Published by: Ingrid King. Last Updated on: October 31, 2022 by Crystal Uys


As we approach the Easter holiday, it becomes vitally important once again to ensure that all cat owners know that Easter Lilies are deadly to cats. The information below comes to us courtesy of Dr. Lorie Huston of the Pet Health Care Gazette, and the veterinarians at the Pet Poison Helpline.

The Pet Poison Helpline, a national 24/7 animal poison control center, receives hundreds of calls this time of year from pet owners and veterinarians concerning cats that have ingested Easter lilies.

Easter lilies are deadly to cats“Unbeknownst to many pet owners, Easter lilies are highly toxic to cats,” said Ahna Brutlag, DVM, assistant director at Pet Poison Helpline. “All parts of the Easter lily plant are poisonous – the petals, the leaves, the stem and even the pollen. Cats that ingest as few as one or two leaves, or even a small amount of pollen while grooming their fur, can suffer severe kidney failure.”

In most situations, symptoms of poisoning will develop within six to 12 hours of exposure. Early signs include vomiting, loss of appetite, lethargy and dehydration. Symptoms worsen as kidney failure develops. Some cats will experience disorientation, staggering and seizures.

“There is no effective antidote to counteract lily poisoning, so the sooner you can get your cat to the veterinarian, the better his chances of survival will be,” said Brutlag. “If you see your cat licking or eating any part of an Easter lily, call your veterinarian or Pet Poison Helpline immediately. If left untreated, his chances of survival are low.”

Treatment includes inducing vomiting, administering drugs like activated charcoal (to bind the poison in the stomach and intestines), intravenous fluid therapy to flush out the kidneys, and monitoring of kidney function through blood testing. The prognosis and the cost – both financially and physically – to the pet owner and cat, are best when treated immediately.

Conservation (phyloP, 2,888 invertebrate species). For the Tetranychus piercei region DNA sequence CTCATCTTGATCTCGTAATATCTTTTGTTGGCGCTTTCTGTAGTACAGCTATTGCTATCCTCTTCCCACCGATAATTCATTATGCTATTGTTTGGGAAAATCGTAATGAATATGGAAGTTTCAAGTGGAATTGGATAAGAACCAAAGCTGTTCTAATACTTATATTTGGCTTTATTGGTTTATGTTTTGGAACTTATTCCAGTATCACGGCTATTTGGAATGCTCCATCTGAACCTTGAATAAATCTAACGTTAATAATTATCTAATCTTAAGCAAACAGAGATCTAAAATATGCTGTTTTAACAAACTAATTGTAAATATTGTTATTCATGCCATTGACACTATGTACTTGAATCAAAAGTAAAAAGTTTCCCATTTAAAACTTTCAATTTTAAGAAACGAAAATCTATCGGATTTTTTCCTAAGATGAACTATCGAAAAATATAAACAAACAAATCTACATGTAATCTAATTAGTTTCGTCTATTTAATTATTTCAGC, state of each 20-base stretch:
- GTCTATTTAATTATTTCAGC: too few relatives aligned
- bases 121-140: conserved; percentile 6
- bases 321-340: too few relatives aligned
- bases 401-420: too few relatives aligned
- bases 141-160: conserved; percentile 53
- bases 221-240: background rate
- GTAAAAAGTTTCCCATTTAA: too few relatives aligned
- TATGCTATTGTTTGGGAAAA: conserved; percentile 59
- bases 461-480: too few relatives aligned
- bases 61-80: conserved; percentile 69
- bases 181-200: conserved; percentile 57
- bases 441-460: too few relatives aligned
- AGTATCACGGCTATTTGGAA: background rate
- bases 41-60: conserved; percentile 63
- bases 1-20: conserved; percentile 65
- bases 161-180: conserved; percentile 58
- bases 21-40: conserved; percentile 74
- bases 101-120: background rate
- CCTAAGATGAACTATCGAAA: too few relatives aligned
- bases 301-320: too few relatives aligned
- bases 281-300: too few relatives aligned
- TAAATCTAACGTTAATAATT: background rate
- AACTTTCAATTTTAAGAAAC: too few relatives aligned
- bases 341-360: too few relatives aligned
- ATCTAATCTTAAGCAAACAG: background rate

There are several other types of lilies that are toxic to cats as well. They are of the Lilium and Hemerocallis species and commonly referred to as Tiger lilies, Day lilies and Asiatic lilies. Popular in many gardens and yards, they can also result in severe acute kidney failure. These lilies are commonly found in florist bouquets, so it is imperative to check for poisonous flowers before bringing bouquets into the household. Other types of lilies – such as the Peace, Peruvian and Calla lilies – are usually not a problem for cats and may cause only minor drooling.

Thankfully, lily poisoning does not occur in dogs or people. However, if a large amount is ingested, it can result in mild gastrointestinal issues such as vomiting and diarrhea.

Photo of cat with Tiger lilies: istockphoto, photo of Easter lily:

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17 Comments on Easter Lilies Are Deadly to Cats

  1. Please be aware that before re-posting any articles that Hemerocallis are toxic to cats, there is no controlled study which in any way supports this supposition. The information being distributed for years is based on a single anecdotal study, which likely involved Lilium but not Hemerocallis. We all love our cats and dogs, but we need to be aware of the true science, and not just regurgitation of untested positions. I’ve spoken with the originator of the original study, and even he acknowledged that further study needed to be done, to my knowledge, it never has. I do believe that everyone who does this “information sharing” has good intentions, but it does a disservice to just mimic the position of the ASPCA, which is questionable at best.